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God Bless Flashbacks

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Oh, my God. It’s Phyllis Schlafly.
There’s a name I hadn’t heard, and a face I hadn’t seen, in a very long time. She was about to be interviewed by Bill Maher on REAL TIME WITH BILL MAHER. www.hbo.com
Phyllis Schlafly is a famous anti-feminist, anti-abortionist who’s been doing her thing since the early 1940’s.www.eagleforum.org
          
I remembered her from the seventies and I know it’s hard to believe, but when I saw her I could swear she was wearing the same satin suit she wore the last time I saw her, somewhere in the vicinity of 1979. She had the same upswept, plastered hairdo and the same condescendingly mocking smile. And let me tell you, that’s something you miss, a good condescendingly mocking smile. There were more wrinkles, of course, and she’d lost some pigment. She wasn’t quite as quick, but there was no doubt about it, it was Phyllis Schlafly.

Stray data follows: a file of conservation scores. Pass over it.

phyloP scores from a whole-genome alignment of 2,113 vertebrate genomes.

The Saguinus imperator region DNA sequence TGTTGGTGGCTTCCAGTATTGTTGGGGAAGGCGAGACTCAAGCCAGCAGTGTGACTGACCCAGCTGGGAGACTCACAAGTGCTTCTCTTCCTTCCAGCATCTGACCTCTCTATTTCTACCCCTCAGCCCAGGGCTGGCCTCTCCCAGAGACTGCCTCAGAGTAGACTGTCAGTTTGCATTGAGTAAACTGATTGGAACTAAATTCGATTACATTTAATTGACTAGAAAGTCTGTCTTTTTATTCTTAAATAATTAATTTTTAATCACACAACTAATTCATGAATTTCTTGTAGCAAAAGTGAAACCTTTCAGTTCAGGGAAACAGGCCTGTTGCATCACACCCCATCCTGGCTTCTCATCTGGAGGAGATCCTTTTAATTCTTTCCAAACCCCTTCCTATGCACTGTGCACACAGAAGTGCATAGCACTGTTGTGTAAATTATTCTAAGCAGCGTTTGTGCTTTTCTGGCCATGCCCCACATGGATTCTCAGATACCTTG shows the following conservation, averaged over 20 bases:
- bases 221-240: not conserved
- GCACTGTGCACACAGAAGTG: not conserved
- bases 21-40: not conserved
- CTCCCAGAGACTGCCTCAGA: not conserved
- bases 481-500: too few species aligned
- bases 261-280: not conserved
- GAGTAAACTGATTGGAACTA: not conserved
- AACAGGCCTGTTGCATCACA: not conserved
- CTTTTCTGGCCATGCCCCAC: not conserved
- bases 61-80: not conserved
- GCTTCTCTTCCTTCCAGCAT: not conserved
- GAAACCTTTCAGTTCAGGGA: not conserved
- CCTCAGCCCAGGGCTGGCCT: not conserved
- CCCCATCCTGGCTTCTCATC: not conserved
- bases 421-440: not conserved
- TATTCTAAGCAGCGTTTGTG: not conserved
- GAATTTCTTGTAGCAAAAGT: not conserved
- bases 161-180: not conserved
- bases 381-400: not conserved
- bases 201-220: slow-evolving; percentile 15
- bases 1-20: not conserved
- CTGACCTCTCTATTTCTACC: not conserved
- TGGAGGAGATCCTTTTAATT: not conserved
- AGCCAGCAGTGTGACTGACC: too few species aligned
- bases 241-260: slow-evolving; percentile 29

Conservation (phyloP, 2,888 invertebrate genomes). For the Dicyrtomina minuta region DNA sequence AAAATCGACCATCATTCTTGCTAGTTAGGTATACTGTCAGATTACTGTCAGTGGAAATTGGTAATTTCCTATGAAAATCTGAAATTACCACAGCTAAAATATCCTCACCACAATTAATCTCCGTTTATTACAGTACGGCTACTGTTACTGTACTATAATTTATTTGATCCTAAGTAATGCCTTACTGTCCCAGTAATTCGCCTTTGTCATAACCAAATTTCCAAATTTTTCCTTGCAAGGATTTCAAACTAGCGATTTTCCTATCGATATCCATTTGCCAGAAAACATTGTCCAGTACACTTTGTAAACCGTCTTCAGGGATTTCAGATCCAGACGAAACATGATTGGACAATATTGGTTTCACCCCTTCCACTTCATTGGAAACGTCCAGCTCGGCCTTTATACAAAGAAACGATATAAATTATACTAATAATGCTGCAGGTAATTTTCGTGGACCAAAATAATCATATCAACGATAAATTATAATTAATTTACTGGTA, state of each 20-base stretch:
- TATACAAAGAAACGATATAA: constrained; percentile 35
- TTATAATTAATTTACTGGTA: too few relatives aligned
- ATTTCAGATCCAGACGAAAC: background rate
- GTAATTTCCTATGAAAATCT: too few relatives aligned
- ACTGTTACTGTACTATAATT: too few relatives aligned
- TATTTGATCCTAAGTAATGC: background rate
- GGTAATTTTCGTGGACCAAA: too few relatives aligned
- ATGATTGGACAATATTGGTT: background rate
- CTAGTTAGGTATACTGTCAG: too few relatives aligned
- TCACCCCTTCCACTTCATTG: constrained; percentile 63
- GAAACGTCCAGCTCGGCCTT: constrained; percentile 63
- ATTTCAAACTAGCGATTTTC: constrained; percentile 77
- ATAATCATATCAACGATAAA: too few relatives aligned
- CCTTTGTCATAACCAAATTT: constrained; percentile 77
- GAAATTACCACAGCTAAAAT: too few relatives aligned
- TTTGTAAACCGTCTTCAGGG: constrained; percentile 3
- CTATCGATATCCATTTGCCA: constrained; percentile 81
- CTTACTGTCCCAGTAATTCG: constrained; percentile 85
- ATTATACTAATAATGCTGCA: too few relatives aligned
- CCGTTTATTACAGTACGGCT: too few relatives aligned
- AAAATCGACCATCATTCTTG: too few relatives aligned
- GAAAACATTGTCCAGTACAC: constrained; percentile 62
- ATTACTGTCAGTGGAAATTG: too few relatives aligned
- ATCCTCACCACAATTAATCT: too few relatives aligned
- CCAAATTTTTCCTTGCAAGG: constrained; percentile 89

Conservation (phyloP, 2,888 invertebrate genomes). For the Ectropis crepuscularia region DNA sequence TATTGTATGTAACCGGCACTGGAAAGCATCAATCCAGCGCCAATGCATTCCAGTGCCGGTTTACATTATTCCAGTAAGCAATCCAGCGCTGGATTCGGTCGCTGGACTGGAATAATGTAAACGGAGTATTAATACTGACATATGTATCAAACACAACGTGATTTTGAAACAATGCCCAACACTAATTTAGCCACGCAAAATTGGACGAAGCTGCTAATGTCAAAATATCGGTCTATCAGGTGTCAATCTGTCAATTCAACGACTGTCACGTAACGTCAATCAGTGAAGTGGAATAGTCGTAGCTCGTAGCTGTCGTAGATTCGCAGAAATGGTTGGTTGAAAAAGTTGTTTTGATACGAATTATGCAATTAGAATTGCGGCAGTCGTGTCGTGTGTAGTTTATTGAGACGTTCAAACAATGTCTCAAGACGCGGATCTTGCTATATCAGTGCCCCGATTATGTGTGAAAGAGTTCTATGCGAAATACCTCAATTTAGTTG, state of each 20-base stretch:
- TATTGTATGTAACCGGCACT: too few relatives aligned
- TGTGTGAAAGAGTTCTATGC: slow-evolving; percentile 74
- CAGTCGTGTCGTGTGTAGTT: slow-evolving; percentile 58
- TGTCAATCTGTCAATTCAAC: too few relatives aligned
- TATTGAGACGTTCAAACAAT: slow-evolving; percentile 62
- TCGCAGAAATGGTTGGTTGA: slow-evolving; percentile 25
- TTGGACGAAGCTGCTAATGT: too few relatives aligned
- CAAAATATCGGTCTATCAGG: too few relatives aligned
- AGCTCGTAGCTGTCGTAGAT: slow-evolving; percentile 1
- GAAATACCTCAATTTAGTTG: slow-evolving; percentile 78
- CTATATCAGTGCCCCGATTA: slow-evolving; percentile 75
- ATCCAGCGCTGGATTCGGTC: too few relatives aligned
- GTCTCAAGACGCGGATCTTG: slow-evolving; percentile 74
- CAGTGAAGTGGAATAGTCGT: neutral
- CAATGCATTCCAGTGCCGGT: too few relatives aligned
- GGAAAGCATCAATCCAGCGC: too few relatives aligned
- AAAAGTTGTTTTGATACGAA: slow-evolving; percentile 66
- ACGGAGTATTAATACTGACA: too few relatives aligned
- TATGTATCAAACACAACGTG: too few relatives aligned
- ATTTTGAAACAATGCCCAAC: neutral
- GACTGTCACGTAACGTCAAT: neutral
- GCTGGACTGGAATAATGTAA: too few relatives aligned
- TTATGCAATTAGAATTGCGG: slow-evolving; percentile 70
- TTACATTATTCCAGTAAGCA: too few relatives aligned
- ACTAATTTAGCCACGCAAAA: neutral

Could Anita Bryant be far behind?

If you check out the c-span video link on www.eagleforum.org you can learn a lot during the interview with Phyllis. The 3 hour interview with Phyllis. Do yourself a favor and make a couple of drinks. That way, it’ll be easier on you when she regales you with how she “worked my way through college at an ammunition plant. I fired rifles and machine guns. I did only ammunition tests before the ammunition was accepted by the government. I sometimes fired 5000 rounds in one day.”

She uttered the most disturbing words when she was talking about her duties performing the “accuracy tests, the velocity tests, the penetration tests…

The penetration tests